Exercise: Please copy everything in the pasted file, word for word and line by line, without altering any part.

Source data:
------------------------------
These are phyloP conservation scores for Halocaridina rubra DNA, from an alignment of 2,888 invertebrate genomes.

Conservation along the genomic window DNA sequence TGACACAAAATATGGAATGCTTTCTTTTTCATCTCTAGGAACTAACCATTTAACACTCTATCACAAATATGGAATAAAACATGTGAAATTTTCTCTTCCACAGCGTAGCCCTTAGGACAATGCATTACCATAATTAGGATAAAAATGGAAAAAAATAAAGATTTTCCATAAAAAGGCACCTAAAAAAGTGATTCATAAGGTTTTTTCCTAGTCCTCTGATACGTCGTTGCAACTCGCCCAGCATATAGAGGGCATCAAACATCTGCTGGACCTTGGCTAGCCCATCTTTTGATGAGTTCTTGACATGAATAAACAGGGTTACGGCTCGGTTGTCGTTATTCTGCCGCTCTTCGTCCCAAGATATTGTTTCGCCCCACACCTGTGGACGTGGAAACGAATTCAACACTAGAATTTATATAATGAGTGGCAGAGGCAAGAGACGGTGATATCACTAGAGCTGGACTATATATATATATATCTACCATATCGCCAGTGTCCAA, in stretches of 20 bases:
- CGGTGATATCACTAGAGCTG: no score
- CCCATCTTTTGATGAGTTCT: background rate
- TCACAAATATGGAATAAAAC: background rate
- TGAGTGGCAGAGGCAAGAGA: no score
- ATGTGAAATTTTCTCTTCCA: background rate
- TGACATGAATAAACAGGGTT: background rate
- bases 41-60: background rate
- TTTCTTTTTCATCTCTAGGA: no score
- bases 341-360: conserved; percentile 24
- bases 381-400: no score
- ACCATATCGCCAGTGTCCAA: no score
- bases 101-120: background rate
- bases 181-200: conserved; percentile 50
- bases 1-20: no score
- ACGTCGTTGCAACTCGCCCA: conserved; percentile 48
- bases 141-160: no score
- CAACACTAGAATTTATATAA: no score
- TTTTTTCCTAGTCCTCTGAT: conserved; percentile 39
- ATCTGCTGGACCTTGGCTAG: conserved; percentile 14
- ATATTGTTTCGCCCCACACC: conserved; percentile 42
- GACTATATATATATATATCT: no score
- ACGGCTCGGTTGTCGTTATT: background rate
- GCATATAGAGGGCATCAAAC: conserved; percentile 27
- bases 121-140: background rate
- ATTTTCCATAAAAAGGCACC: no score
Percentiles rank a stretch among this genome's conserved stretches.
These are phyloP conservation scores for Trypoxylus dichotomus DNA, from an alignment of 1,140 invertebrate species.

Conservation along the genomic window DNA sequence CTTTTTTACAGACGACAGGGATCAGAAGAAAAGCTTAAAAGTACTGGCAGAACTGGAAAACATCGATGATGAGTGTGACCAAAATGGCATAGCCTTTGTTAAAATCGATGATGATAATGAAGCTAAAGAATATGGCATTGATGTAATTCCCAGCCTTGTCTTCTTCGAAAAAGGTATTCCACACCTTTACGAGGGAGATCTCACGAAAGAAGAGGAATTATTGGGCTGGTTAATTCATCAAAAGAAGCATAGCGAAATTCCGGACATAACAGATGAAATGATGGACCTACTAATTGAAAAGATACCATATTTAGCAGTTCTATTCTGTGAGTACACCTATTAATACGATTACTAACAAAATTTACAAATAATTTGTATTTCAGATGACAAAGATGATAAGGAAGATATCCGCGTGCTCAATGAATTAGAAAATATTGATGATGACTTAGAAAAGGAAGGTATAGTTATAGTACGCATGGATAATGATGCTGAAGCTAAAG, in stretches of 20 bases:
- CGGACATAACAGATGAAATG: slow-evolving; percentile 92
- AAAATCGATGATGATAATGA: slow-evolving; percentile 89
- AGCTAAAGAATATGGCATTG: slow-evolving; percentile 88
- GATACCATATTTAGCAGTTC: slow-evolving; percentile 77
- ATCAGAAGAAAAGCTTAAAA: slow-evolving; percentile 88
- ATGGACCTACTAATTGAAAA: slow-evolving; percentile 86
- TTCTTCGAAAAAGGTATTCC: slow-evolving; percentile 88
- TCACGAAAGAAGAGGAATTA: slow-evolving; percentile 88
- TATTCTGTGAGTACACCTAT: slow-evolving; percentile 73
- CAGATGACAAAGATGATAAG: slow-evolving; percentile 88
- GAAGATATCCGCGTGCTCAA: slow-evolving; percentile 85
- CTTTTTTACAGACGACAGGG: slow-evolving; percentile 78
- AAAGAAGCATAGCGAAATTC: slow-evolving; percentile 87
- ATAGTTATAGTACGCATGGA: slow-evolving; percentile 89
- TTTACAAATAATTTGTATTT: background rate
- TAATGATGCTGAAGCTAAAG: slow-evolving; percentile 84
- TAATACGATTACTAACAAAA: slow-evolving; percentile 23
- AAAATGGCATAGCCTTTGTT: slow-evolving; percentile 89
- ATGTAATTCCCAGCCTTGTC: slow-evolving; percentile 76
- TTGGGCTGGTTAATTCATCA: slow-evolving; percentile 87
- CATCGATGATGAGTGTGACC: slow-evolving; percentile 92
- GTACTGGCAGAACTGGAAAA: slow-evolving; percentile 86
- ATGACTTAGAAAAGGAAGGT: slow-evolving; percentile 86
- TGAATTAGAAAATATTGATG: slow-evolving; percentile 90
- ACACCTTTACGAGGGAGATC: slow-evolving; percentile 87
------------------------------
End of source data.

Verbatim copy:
These are phyloP conservation scores for Halocaridina rubra DNA, from an alignment of 2,888 invertebrate genomes.

Conservation along the genomic window DNA sequence TGACACAAAATATGGAATGCTTTCTTTTTCATCTCTAGGAACTAACCATTTAACACTCTATCACAAATATGGAATAAAACATGTGAAATTTTCTCTTCCACAGCGTAGCCCTTAGGACAATGCATTACCATAATTAGGATAAAAATGGAAAAAAATAAAGATTTTCCATAAAAAGGCACCTAAAAAAGTGATTCATAAGGTTTTTTCCTAGTCCTCTGATACGTCGTTGCAACTCGCCCAGCATATAGAGGGCATCAAACATCTGCTGGACCTTGGCTAGCCCATCTTTTGATGAGTTCTTGACATGAATAAACAGGGTTACGGCTCGGTTGTCGTTATTCTGCCGCTCTTCGTCCCAAGATATTGTTTCGCCCCACACCTGTGGACGTGGAAACGAATTCAACACTAGAATTTATATAATGAGTGGCAGAGGCAAGAGACGGTGATATCACTAGAGCTGGACTATATATATATATATCTACCATATCGCCAGTGTCCAA, in stretches of 20 bases:
- CGGTGATATCACTAGAGCTG: no score
- CCCATCTTTTGATGAGTTCT: background rate
- TCACAAATATGGAATAAAAC: background rate
- TGAGTGGCAGAGGCAAGAGA: no score
- ATGTGAAATTTTCTCTTCCA: background rate
- TGACATGAATAAACAGGGTT: background rate
- bases 41-60: background rate
- TTTCTTTTTCATCTCTAGGA: no score
- bases 341-360: conserved; percentile 24
- bases 381-400: no score
- ACCATATCGCCAGTGTCCAA: no score
- bases 101-120: background rate
- bases 181-200: conserved; percentile 50
- bases 1-20: no score
- ACGTCGTTGCAACTCGCCCA: conserved; percentile 48
- bases 141-160: no score
- CAACACTAGAATTTATATAA: no score
- TTTTTTCCTAGTCCTCTGAT: conserved; percentile 39
- ATCTGCTGGACCTTGGCTAG: conserved; percentile 14
- ATATTGTTTCGCCCCACACC: conserved; percentile 42
- GACTATATATATATATATCT: no score
- ACGGCTCGGTTGTCGTTATT: background rate
- GCATATAGAGGGCATCAAAC: conserved; percentile 27
- bases 121-140: background rate
- ATTTTCCATAAAAAGGCACC: no score
Percentiles rank a stretch among this genome's conserved stretches.
These are phyloP conservation scores for Trypoxylus dichotomus DNA, from an alignment of 1,140 invertebrate species.

Conservation along the genomic window DNA sequence CTTTTTTACAGACGACAGGGATCAGAAGAAAAGCTTAAAAGTACTGGCAGAACTGGAAAACATCGATGATGAGTGTGACCAAAATGGCATAGCCTTTGTTAAAATCGATGATGATAATGAAGCTAAAGAATATGGCATTGATGTAATTCCCAGCCTTGTCTTCTTCGAAAAAGGTATTCCACACCTTTACGAGGGAGATCTCACGAAAGAAGAGGAATTATTGGGCTGGTTAATTCATCAAAAGAAGCATAGCGAAATTCCGGACATAACAGATGAAATGATGGACCTACTAATTGAAAAGATACCATATTTAGCAGTTCTATTCTGTGAGTACACCTATTAATACGATTACTAACAAAATTTACAAATAATTTGTATTTCAGATGACAAAGATGATAAGGAAGATATCCGCGTGCTCAATGAATTAGAAAATATTGATGATGACTTAGAAAAGGAAGGTATAGTTATAGTACGCATGGATAATGATGCTGAAGCTAAAG, in stretches of 20 bases:
- CGGACATAACAGATGAAATG: slow-evolving; percentile 92
- AAAATCGATGATGATAATGA: slow-evolving; percentile 89
- AGCTAAAGAATATGGCATTG: slow-evolving; percentile 88
- GATACCATATTTAGCAGTTC: slow-evolving; percentile 77
- ATCAGAAGAAAAGCTTAAAA: slow-evolving; percentile 88
- ATGGACCTACTAATTGAAAA: slow-evolving; percentile 86
- TTCTTCGAAAAAGGTATTCC: slow-evolving; percentile 88
- TCACGAAAGAAGAGGAATTA: slow-evolving; percentile 88
- TATTCTGTGAGTACACCTAT: slow-evolving; percentile 73
- CAGATGACAAAGATGATAAG: slow-evolving; percentile 88
- GAAGATATCCGCGTGCTCAA: slow-evolving; percentile 85
- CTTTTTTACAGACGACAGGG: slow-evolving; percentile 78
- AAAGAAGCATAGCGAAATTC: slow-evolving; percentile 87
- ATAGTTATAGTACGCATGGA: slow-evolving; percentile 89
- TTTACAAATAATTTGTATTT: background rate
- TAATGATGCTGAAGCTAAAG: slow-evolving; percentile 84
- TAATACGATTACTAACAAAA: slow-evolving; percentile 23
- AAAATGGCATAGCCTTTGTT: slow-evolving; percentile 89
- ATGTAATTCCCAGCCTTGTC: slow-evolving; percentile 76
- TTGGGCTGGTTAATTCATCA: slow-evolving; percentile 87
- CATCGATGATGAGTGTGACC: slow-evolving; percentile 92
- GTACTGGCAGAACTGGAAAA: slow-evolving; percentile 86
- ATGACTTAGAAAAGGAAGGT: slow-evolving; percentile 86
- TGAATTAGAAAATATTGATG: slow-evolving; percentile 90
- ACACCTTTACGAGGGAGATC: slow-evolving; percentile 87